The most secure building is the one with no windows or doors. But, while that building may be very secure, it's probably not helpful unless the point is to house something until the end of time.
Security is a big part of doing SaaS integrations well. And it takes work. The challenge of B2B SaaS integrations is that they come with security vulnerabilities baked in. After all, to pass data from your SaaS app to your customers' SaaS apps, we need to have at least one window or door, as it were, in each system.
Data drives most businesses and is a big part of what gives one company a competitive advantage over another. And as an increasing number of companies integrate their SaaS apps, securing that data becomes essential to protecting those companies' present and future operations.
A single data breach can have a massive negative impact on a company. IBM notes that the average cost of a single data breach today in the United States is $9.44 million. And that doesn't factor in the long-tail costs to brand and reputation.
In addition to the direct and reputation costs of a data breach, there are compliance costs. Having and reporting a data breach can open your company to specific liabilities. Based on where the breach occurred and how serious the breach was, your company may be the subject of investigations under GDPR, CCPA, or another privacy or security regulation.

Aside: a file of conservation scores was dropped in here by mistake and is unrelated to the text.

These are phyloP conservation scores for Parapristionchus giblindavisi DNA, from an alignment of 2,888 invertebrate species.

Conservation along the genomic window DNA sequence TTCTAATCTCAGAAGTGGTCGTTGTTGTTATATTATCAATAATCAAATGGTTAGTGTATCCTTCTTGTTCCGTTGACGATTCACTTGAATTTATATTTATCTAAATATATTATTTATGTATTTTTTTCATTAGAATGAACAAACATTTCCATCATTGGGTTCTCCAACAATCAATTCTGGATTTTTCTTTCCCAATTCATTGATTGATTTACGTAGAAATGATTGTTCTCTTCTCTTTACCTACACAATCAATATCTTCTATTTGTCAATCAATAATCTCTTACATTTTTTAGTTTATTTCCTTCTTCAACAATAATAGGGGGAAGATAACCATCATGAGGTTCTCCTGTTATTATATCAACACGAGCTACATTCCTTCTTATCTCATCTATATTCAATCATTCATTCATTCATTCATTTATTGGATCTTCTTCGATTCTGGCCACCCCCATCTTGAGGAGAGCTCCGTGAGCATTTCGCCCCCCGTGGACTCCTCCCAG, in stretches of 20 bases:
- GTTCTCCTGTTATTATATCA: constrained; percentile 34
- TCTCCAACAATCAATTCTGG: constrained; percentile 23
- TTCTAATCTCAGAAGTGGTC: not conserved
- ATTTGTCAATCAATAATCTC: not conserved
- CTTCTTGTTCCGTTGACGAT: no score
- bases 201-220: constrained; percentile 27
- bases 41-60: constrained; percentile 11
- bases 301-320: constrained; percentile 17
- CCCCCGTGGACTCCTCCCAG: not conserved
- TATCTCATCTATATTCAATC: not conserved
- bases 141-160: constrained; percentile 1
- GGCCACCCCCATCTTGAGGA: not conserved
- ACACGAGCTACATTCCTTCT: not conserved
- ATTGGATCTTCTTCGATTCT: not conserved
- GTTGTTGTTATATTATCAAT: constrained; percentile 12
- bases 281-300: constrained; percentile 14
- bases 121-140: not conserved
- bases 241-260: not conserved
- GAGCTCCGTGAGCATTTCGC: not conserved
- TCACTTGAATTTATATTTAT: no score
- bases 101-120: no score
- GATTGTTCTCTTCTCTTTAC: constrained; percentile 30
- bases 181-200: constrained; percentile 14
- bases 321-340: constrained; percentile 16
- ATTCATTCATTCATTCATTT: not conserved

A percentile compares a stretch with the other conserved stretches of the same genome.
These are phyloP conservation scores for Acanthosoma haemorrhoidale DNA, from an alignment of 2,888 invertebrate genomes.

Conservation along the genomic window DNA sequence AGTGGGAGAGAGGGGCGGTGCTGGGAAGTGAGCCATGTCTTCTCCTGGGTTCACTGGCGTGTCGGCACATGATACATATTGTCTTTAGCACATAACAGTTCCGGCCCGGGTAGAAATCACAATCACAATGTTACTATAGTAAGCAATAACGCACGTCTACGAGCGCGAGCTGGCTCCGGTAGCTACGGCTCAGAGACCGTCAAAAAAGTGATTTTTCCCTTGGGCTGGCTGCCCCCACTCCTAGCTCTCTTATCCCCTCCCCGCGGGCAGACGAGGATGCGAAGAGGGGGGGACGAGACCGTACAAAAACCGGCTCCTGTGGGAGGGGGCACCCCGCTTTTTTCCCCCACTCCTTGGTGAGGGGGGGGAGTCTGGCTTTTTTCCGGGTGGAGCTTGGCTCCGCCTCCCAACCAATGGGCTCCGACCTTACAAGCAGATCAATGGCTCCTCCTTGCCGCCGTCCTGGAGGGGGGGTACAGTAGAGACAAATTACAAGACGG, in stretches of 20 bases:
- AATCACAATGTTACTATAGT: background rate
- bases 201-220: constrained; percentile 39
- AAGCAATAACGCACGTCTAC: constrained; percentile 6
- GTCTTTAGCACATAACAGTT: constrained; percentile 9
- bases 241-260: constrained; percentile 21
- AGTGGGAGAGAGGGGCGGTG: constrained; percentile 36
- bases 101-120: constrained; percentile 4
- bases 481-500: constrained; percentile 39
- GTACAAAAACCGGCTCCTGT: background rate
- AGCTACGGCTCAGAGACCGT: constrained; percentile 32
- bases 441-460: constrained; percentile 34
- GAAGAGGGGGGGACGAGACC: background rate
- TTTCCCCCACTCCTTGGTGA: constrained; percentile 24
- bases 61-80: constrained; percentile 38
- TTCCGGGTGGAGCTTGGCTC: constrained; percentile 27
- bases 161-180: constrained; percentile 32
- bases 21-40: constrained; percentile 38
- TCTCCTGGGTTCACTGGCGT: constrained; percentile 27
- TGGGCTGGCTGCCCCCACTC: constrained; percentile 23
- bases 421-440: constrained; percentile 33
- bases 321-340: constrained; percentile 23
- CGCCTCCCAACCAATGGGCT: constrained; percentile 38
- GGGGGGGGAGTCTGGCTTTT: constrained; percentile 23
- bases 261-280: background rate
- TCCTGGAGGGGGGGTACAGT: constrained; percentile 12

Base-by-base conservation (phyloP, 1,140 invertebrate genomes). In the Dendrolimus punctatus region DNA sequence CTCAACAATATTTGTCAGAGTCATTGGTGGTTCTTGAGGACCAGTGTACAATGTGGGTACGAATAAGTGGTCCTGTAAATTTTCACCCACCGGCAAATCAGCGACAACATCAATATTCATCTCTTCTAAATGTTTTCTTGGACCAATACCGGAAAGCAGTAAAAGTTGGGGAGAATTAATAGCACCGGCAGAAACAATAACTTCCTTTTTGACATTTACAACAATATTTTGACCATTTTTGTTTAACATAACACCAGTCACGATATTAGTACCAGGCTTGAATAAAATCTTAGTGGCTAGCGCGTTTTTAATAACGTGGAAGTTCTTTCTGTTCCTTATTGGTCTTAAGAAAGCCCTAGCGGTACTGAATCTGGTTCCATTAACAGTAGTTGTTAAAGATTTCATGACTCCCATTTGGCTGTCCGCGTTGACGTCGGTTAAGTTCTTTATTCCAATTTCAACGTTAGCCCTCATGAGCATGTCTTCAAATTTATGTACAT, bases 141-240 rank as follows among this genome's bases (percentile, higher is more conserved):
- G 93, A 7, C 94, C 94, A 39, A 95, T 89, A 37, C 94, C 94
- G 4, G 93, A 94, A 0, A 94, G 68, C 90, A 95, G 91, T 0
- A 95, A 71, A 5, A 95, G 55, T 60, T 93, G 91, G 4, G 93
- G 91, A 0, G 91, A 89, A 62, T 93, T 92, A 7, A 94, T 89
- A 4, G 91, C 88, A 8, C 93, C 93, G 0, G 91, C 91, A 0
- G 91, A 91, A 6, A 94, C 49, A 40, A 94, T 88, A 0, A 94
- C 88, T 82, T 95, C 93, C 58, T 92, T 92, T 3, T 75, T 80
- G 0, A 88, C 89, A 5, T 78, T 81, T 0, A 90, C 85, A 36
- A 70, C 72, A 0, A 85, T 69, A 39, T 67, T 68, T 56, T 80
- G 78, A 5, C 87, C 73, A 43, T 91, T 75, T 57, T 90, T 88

Integration security isn't just important for your company; it is critical. And it's vital for every one of your customers for whom you are building B2B SaaS integrations. Based on what we've learned in assisting our customers with their integration security concerns, here are six items for your integration security checklist as you plan, build, or update your B2B SaaS integrations and integration ecosystem.
Authentication (auth) is the starting point for integration security. As a rule, because there are always better options, you'll want to avoid basic auth for any B2B SaaS integrations.
At a minimum, you'll want to use API keys. When doing so, you'll want to set up unique API keys (and the corresponding scope) for each company or user accessing your SaaS integration. Never use a single API key and scope for multiple companies or end-users. Doing so increases the probability that someone will inadvertently gain access to data that is not theirs or that the credentials will be abused in ignorance or on purpose.
But the better approach would be to use OAuth 2.0. In this scenario, each company that connects to your app via an integration should use unique OAuth 2.0 credentials. And, if individual users at a company are connecting as themselves, they should also use unique OAuth 2.0 credentials.
API documentation should define acceptable inputs, but the integration itself should enforce those rules.
Credentials and other integration config options should have built-in data validation to ensure that any message metadata follows defined patterns. And the integration data itself should match specified schemas or patterns. Otherwise, the integration should fail to process the data.
When integrating multiple systems, you should have multiple sets of credentials or API keys to manage. You'll want to ensure that you use good vaults with proper access management to ensure that these remain secure. You should never include credentials in the source code for the integration.